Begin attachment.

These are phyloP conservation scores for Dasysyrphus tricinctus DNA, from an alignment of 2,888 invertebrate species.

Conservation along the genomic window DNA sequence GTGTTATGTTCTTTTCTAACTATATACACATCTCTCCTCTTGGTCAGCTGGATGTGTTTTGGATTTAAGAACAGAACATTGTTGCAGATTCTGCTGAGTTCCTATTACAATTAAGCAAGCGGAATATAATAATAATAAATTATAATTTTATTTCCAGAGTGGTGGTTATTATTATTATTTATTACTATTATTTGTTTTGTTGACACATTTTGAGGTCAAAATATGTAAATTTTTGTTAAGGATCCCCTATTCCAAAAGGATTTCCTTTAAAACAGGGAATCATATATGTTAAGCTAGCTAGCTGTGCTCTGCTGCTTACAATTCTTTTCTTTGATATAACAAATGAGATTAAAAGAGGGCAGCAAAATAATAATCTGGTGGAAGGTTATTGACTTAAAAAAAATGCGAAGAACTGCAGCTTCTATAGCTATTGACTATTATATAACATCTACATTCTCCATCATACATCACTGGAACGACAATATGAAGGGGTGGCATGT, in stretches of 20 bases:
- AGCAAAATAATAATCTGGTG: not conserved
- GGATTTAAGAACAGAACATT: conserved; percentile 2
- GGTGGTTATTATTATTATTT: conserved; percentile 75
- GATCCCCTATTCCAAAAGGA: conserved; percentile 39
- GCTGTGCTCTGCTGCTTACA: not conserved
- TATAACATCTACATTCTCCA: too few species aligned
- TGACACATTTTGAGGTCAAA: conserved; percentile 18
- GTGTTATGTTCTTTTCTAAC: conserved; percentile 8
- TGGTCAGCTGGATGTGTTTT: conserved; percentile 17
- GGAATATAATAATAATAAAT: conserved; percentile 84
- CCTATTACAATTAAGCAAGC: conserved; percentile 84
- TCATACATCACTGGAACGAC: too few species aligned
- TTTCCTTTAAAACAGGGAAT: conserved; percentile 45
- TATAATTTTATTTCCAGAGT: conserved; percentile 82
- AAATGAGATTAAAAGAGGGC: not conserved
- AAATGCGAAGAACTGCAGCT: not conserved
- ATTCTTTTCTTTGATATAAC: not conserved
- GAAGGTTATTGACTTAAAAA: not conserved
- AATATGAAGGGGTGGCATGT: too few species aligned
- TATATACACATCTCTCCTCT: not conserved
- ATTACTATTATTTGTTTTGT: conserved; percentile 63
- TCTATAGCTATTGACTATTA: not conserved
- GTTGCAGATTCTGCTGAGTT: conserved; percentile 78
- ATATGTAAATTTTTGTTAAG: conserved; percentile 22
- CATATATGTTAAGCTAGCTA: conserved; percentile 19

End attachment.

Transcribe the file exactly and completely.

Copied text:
These are phyloP conservation scores for Dasysyrphus tricinctus DNA, from an alignment of 2,888 invertebrate species.

Conservation along the genomic window DNA sequence GTGTTATGTTCTTTTCTAACTATATACACATCTCTCCTCTTGGTCAGCTGGATGTGTTTTGGATTTAAGAACAGAACATTGTTGCAGATTCTGCTGAGTTCCTATTACAATTAAGCAAGCGGAATATAATAATAATAAATTATAATTTTATTTCCAGAGTGGTGGTTATTATTATTATTTATTACTATTATTTGTTTTGTTGACACATTTTGAGGTCAAAATATGTAAATTTTTGTTAAGGATCCCCTATTCCAAAAGGATTTCCTTTAAAACAGGGAATCATATATGTTAAGCTAGCTAGCTGTGCTCTGCTGCTTACAATTCTTTTCTTTGATATAACAAATGAGATTAAAAGAGGGCAGCAAAATAATAATCTGGTGGAAGGTTATTGACTTAAAAAAAATGCGAAGAACTGCAGCTTCTATAGCTATTGACTATTATATAACATCTACATTCTCCATCATACATCACTGGAACGACAATATGAAGGGGTGGCATGT, in stretches of 20 bases:
- AGCAAAATAATAATCTGGTG: not conserved
- GGATTTAAGAACAGAACATT: conserved; percentile 2
- GGTGGTTATTATTATTATTT: conserved; percentile 75
- GATCCCCTATTCCAAAAGGA: conserved; percentile 39
- GCTGTGCTCTGCTGCTTACA: not conserved
- TATAACATCTACATTCTCCA: too few species aligned
- TGACACATTTTGAGGTCAAA: conserved; percentile 18
- GTGTTATGTTCTTTTCTAAC: conserved; percentile 8
- TGGTCAGCTGGATGTGTTTT: conserved; percentile 17
- GGAATATAATAATAATAAAT: conserved; percentile 84
- CCTATTACAATTAAGCAAGC: conserved; percentile 84
- TCATACATCACTGGAACGAC: too few species aligned
- TTTCCTTTAAAACAGGGAAT: conserved; percentile 45
- TATAATTTTATTTCCAGAGT: conserved; percentile 82
- AAATGAGATTAAAAGAGGGC: not conserved
- AAATGCGAAGAACTGCAGCT: not conserved
- ATTCTTTTCTTTGATATAAC: not conserved
- GAAGGTTATTGACTTAAAAA: not conserved
- AATATGAAGGGGTGGCATGT: too few species aligned
- TATATACACATCTCTCCTCT: not conserved
- ATTACTATTATTTGTTTTGT: conserved; percentile 63
- TCTATAGCTATTGACTATTA: not conserved
- GTTGCAGATTCTGCTGAGTT: conserved; percentile 78
- ATATGTAAATTTTTGTTAAG: conserved; percentile 22
- CATATATGTTAAGCTAGCTA: conserved; percentile 19